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BFF Donor
On 9/24/2019 at 6:35 PM, OkieFoot said:

 

I went back to see what I could find about arriving at Al H.'s store.

In Bob's 1992 interview with John Green he told John it was "good and dark" and said "I imagine it was about 8:30 or 9:00 o'clock." 

In Wiki, it says they met up with Al H. at his store "at approximately 6:30pm". I looked at the source for this and it showed someone named McLeod was quoting Al Hodgson himself from an interview. My impression has been Roger interrupted Al H.'s dinner preparations when he called him, which fits more with around 6:30. Is this correct? Or have I dreamed this?

 

 

We must have the same dreams. I seem to think I saw a video interview on YouTube where he was interviewed.  Al has stating something along the lines where he was just getting reading to fix some hotdogs for dinner.   

 

Maybe I am dreaming that as well.  What I love about the BFF is if I wait long enough someone (skeptic or believer) will always jump in and give us the detail on things like this point.  They can tell me if I am dreaming as well.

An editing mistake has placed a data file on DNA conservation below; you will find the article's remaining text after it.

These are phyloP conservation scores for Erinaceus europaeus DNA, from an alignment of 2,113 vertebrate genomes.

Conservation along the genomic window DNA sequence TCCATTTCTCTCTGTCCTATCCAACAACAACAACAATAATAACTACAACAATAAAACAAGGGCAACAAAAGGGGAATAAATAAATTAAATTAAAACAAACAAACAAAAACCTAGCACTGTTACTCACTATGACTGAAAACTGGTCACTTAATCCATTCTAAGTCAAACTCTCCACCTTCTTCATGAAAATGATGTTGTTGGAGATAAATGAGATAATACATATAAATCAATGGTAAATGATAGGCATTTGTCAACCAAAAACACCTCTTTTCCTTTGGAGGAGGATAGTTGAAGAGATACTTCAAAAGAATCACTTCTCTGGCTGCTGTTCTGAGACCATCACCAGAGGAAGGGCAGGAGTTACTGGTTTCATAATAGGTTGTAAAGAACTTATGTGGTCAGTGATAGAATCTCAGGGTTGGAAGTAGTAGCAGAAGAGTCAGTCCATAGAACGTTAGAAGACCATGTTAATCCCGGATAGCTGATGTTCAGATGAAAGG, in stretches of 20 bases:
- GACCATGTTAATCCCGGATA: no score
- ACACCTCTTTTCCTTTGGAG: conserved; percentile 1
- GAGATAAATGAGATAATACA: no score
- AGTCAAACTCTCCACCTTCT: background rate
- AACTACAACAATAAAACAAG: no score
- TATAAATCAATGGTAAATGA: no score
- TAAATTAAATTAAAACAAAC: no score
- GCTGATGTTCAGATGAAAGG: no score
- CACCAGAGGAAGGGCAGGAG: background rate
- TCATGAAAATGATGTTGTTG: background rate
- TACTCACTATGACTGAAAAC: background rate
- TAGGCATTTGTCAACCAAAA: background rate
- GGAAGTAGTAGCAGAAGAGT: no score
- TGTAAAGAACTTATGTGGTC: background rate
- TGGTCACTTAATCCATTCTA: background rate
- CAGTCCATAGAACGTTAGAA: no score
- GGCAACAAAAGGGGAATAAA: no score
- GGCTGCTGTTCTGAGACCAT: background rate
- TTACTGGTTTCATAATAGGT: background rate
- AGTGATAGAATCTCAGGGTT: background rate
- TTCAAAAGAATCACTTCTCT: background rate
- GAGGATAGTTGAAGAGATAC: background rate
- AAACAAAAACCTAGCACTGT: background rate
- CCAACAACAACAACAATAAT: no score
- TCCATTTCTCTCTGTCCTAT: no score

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32 minutes ago, Backdoc said:

My impression has been Roger interrupted Al H.'s dinner preparations when he called him, which fits more with around 6:30. Is this correct? Or have I dreamed this?

 

The arrival time (of 6:00 - 6:30)  by P and G has not really been in dispute. They arrived shortly after he had closed the store which was at 6:00.

 

The controversy lies in whether P and G had already been to Eureka at that point to mail the film or whether it was done after their visit at Willow Creek.